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Friday, December 9, 2022

African Airlines Forecasted To Lose US$8.2b In 2021

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According to the Africa Airlines Association (AFRAA), the full-year revenue loss for African airlines in 2021 is expected to be US$8.2 billion, or nearly 47.2 percent of the full-year revenue of airlines in 2019. African airlines lost a total of $10.21 billion in 2020, accounting for 58.8 percent of 2019 revenues.

According to AFRAA, passenger traffic remains low across Africa as a result of the devastation caused by COVID-19, inconsistencies in communications regarding border closures, and a failure to unify health protocols in some nations and across regions.

According to AFRAA, air passenger traffic increased by 46.8 percent in August 2021 compared to the same month in 2019, while capacity increased by 54.6 percent.

According to AFRAA, domestic passenger demand in Africa has decreased slightly but continues to surpass intra-Africa and intercontinental travel. Domestic travel accounted for 58.9 percent of total traffic in the month under review, while intra-Africa traffic accounted for 22.7 percent and intercontinental traffic accounted for 18.4 percent. Domestic, intra-African, and intercontinental passenger capacity (seats offered) amounted for 46.5 percent, 26.8 percent, and 26.7 percent, respectively.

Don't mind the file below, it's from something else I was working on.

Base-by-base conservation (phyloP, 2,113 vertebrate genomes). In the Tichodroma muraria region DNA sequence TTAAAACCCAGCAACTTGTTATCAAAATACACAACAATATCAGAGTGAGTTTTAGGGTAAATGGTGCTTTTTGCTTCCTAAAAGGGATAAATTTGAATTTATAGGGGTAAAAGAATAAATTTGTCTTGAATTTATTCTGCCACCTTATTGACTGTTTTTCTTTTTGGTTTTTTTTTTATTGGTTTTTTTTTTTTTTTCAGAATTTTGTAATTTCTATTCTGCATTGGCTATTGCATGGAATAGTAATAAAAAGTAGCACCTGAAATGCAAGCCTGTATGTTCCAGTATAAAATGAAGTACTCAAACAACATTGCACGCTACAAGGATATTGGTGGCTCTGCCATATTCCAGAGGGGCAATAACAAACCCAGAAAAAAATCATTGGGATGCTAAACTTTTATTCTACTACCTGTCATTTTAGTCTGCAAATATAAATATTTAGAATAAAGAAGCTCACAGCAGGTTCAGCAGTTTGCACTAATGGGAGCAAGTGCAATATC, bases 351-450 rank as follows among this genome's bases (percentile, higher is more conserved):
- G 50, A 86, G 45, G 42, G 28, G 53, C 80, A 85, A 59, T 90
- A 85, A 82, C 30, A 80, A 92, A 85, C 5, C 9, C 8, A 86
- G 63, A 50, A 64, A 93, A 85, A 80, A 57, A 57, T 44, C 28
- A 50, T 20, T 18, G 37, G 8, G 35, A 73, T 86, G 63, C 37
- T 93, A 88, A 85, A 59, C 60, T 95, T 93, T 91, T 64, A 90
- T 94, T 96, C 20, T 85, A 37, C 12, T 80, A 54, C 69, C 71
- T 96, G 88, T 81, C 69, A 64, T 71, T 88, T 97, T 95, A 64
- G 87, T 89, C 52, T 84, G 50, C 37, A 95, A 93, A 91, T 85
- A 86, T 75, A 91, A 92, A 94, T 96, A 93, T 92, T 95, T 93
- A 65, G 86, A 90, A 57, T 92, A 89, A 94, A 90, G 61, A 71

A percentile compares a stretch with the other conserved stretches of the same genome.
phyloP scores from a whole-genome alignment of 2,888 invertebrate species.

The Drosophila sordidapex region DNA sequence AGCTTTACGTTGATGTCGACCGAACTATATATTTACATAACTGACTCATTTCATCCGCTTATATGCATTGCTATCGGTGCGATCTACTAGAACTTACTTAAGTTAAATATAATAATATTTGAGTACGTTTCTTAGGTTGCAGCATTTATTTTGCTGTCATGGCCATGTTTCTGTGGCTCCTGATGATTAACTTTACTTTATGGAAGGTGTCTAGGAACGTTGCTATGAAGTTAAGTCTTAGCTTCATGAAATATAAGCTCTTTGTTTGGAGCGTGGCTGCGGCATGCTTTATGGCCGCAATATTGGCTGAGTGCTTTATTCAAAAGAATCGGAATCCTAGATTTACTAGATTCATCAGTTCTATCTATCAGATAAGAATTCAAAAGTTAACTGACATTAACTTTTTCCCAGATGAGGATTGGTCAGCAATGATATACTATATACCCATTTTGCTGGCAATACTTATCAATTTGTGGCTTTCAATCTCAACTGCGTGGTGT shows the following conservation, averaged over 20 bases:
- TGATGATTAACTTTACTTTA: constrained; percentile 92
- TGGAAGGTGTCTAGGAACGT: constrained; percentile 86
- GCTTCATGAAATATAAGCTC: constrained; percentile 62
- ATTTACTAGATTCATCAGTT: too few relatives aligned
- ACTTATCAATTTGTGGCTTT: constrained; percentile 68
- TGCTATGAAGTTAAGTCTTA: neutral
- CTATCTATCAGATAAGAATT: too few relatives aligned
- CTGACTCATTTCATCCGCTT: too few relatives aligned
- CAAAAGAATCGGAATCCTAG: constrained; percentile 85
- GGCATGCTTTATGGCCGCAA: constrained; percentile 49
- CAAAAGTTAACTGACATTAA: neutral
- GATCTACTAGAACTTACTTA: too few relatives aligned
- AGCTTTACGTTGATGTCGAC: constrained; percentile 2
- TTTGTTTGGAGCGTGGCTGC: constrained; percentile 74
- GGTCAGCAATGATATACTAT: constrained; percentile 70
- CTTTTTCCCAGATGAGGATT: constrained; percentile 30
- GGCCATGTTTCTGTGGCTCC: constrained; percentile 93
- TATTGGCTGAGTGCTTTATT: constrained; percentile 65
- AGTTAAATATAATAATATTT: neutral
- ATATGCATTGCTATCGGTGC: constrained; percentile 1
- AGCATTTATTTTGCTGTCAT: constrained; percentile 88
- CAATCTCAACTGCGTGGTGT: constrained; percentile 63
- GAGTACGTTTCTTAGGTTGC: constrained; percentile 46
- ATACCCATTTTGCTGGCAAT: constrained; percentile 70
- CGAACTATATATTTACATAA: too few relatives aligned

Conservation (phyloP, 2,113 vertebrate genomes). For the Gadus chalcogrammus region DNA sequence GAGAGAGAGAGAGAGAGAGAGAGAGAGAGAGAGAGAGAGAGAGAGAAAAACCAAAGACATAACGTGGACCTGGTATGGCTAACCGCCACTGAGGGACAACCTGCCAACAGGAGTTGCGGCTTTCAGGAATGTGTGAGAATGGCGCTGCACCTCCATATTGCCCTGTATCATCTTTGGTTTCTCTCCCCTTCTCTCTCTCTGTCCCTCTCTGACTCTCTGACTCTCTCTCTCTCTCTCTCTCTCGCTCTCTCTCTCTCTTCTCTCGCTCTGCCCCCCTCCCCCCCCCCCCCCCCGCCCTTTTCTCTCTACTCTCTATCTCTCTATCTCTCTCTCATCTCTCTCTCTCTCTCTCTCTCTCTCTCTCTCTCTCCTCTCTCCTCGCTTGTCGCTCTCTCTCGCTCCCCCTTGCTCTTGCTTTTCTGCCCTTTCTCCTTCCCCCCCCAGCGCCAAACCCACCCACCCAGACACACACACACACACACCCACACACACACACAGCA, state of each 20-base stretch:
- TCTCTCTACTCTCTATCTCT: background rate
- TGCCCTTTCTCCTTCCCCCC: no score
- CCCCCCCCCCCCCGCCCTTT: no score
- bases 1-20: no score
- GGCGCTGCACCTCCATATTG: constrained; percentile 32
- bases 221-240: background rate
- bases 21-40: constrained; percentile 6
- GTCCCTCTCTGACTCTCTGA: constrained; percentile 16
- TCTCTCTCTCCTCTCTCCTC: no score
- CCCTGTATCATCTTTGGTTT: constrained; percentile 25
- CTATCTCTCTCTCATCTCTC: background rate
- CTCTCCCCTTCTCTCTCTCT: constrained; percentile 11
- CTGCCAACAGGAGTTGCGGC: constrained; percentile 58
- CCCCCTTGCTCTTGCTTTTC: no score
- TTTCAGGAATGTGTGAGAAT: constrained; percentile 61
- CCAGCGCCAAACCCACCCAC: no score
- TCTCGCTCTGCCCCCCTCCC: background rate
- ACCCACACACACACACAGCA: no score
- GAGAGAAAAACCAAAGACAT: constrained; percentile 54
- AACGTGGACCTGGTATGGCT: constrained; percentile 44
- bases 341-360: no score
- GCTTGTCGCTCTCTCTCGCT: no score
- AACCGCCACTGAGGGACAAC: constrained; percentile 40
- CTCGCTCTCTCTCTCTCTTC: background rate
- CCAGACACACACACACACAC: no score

Despite the fact that 24.6 percent of the world’s population has been immunized, COVID 19 cases continue to climb globally. According to data on the Africa CDC website, just about 1.85 percent of the population in Africa has been properly vaccinated. The Delta form, which has been the source of recent outbreaks, is also affecting young people. As a result, the number of young people and children infected with the COV2 virus has increased.

In Africa, the number of deaths continues to climb while vaccination progresses at a snail’s pace, raising fears about recovery in the travel, tourist, and hospitality industries. The number of infected people worldwide has surpassed 200 million, with Africa accounting for 7 million of them. The global recovery rate is 97.7 percent, whereas Africa’s recovery rate is 97.3 percent.

According to AFRAA, the resumption of intercontinental flights by African carriers reached 77.8 percent in August 2021, however frequency and capacity remained constrained. This is a 3.1 percent increase in intercontinental operations month on month. Ethiopian Airlines, Royal Air Maroc, and Kenya Airways are among the airlines that established new intercontinental flights in August. It’s worth mentioning that EgyptAir, Ethiopian Airlines, Royal Air Maroc, and RwandAir currently fly to roughly 90% of their pre-COVID intercontinental routes.


According to the airline association, the Victoria Falls and Kazungula border checkpoints have been opened for fully vaccinated passengers in an effort to revitalize the tourism business.

The National Emergency and Crisis Management Authority (NCEMA) of the United Arab Emirates (UAE) announced the lifting of the transit flight ban enforced by the UAE in various countries, including India, Nepal, Nigeria, Pakistan, Sri Lanka, and Uganda, effective August 5, 2021.

On July 28, the UK Government released the latest policy review of its “traffic light” system, announcing that beginning on August 2, 2021, arrivals to the UK holding a DCC (EU digital COVID certificate) or a US Vaccine Certificate (paper) will be allowed to enter the country without quarantine.

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